Camino update 2: Are you walking alone? We all walk our own Camino.

This was posted originally a year ago on

My 2nd rest day finally found me and I’m so grateful! It feels a long time since my last one in Pamplona and I have certainly walked quite a few kilometres since then and seen many villages, towns and am now in my 3rd city so far. There are 2 titles to this post as they have kept coming up in conversation and in my thoughts during this past stretch so both warrant a mention. 

Are you walking alone? Is a question I was asked prior to leaving the UK and also as I am walking along the Camino or chatting to fellow pilgrims and others during breaks. I’ve also found myself asking others too as we exchange a few pleasantries passing each other along the way.

Yes, I’m here on my own in the sense that I didn’t come with anyone, however I can’t say I’m walking alone. Along the Camino, sometimes you see empty roads in front of or behind you with no-one else for miles but no-one walks alone.

There have been many pilgrims who have walked this route and its easy to think of those as you walk. You can sense those who walked the previous days, maybe your friends who skipped ahead, people you met for a quick conversation as they passed you and especially those who have walked this same path years and centuries ago. You know you’re not the first.

There are always pilgrims on the route so you are never alone. Some walk and some cycle along and you may keep passing the same ones during one day or over a few days.

Even those who come with friends or family find that they have a different walking pace and therefore even though they set out together, they may not walk the route all the way together. It is during breaks and stops when you get a chance to catch up with people and chat through what you have just walked or are about to. A shared discussion of blisters, how hard a section was or reassurance about the next stage can help everyone go that little bit further. You certainly know you are not alone when you see a pilgrim take the wrong turn as remaining pilgrims find the energy from somewhere to shout for you to turn back.

There are days when you’re walking that you think it is just you and your shadow but those days can also be times you find yourself accompanied by others.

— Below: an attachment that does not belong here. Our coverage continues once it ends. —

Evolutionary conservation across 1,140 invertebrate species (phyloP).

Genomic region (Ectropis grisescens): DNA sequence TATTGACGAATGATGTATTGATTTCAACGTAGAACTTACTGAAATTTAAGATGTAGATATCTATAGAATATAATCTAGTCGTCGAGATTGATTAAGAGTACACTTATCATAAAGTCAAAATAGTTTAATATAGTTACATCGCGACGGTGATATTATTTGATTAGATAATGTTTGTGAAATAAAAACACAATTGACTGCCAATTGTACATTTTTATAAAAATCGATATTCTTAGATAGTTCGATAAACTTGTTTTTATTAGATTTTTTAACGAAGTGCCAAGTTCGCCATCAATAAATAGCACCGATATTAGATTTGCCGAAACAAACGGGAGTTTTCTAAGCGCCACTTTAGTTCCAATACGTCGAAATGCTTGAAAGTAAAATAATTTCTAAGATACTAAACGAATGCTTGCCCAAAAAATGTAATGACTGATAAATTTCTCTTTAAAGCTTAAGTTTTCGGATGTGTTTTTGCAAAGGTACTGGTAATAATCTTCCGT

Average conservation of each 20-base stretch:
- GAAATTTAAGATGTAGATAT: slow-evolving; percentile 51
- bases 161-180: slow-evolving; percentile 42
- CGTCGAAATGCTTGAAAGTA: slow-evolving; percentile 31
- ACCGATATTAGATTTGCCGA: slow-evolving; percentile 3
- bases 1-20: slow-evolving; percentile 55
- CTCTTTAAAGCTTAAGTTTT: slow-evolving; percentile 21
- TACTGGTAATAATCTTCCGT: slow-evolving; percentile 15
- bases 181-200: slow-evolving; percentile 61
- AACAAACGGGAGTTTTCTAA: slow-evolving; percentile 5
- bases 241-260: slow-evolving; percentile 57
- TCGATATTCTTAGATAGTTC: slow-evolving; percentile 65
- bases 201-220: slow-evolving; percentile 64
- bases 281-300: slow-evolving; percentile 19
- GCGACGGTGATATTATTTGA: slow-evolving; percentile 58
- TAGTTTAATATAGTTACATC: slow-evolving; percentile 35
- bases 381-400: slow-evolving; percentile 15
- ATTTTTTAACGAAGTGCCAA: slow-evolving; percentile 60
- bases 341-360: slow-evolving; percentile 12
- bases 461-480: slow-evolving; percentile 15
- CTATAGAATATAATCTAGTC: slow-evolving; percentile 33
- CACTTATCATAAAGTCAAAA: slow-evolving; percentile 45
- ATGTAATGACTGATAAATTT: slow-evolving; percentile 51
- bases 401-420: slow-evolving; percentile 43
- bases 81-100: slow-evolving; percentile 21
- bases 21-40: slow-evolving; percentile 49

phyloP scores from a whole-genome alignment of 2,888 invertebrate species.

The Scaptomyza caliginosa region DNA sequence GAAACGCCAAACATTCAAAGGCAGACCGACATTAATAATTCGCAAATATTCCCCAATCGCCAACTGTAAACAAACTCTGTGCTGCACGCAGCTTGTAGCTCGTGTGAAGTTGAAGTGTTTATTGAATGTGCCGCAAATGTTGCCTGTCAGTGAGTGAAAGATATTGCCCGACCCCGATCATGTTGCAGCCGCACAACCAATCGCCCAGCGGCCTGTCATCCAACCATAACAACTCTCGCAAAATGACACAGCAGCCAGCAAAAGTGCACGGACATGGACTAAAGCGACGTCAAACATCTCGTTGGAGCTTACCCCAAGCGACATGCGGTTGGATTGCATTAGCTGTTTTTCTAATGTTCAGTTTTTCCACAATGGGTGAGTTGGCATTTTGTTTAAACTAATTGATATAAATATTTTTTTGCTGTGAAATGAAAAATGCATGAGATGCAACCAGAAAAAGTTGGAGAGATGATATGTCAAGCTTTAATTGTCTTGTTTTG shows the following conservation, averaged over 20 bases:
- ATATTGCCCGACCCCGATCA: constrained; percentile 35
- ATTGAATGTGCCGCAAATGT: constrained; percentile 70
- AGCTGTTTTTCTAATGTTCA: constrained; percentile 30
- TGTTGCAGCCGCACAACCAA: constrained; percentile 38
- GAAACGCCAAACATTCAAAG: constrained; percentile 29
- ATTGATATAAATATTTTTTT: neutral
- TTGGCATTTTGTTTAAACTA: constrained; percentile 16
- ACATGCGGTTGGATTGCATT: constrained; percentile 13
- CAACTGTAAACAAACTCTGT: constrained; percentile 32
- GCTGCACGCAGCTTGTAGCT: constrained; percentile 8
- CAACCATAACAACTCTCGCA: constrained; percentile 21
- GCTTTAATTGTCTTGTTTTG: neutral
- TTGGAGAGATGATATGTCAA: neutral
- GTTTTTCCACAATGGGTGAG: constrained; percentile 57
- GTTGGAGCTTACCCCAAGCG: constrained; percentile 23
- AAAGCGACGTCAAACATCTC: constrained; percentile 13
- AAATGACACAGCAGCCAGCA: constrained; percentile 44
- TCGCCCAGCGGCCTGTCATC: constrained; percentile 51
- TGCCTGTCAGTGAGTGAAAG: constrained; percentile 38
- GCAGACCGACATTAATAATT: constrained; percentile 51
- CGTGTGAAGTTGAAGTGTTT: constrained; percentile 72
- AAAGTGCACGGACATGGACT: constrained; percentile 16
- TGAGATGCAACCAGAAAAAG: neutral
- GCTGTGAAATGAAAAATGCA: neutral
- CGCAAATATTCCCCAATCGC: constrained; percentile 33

I have never felt as though I walk alone even if there is no-one physically at my side. My mum and my nan may no longer walk physically by my side but they are definitely there with me. I draw on the strength of these women who have gone before me and taught me how to walk with others. I see them in every kindness I offer and receive and they are there in the beauty of the land I always take time to acknowledge and I certainly hear their laughter as an echo of mine when I walk through muddy puddles and nearly lose my boots.

So no I don’t walk alone!

We all walk our own Camino is a phrase we all seem to use to explain the differences in pilgrims. Some carry the lightest packs but walk as if they carry the heaviest weight possible while others have heavy rucksacks but walk lightly. Some pilgrims get injured and struggle on whilst others give in and take a taxi or bus. Some started from St Jean pied de port and are going to Santiago whilst others will only complete stages and return to complete the remaining parts. Some stay in albergues or camp whilst others prefer their own room and bathroom. Some walk fast with their heads down desperate to get to their destination for the day whilst others stroll along noticing the scenery and the people along the way. Some are here for a religious or spiritual pilgrimage whilst others are here for a walk and a physical challenge without wanting an emotional one. Some pilgrims know themselves whilst others are here to search for themselves. This is why the Camino is a place without judgement as we all walk our own Camino.

From tomorrow I start the Meseta part of the pilgrimage and my next rest day is in Leon in another 9 or 10 days I believe. Until then Buen Camino!

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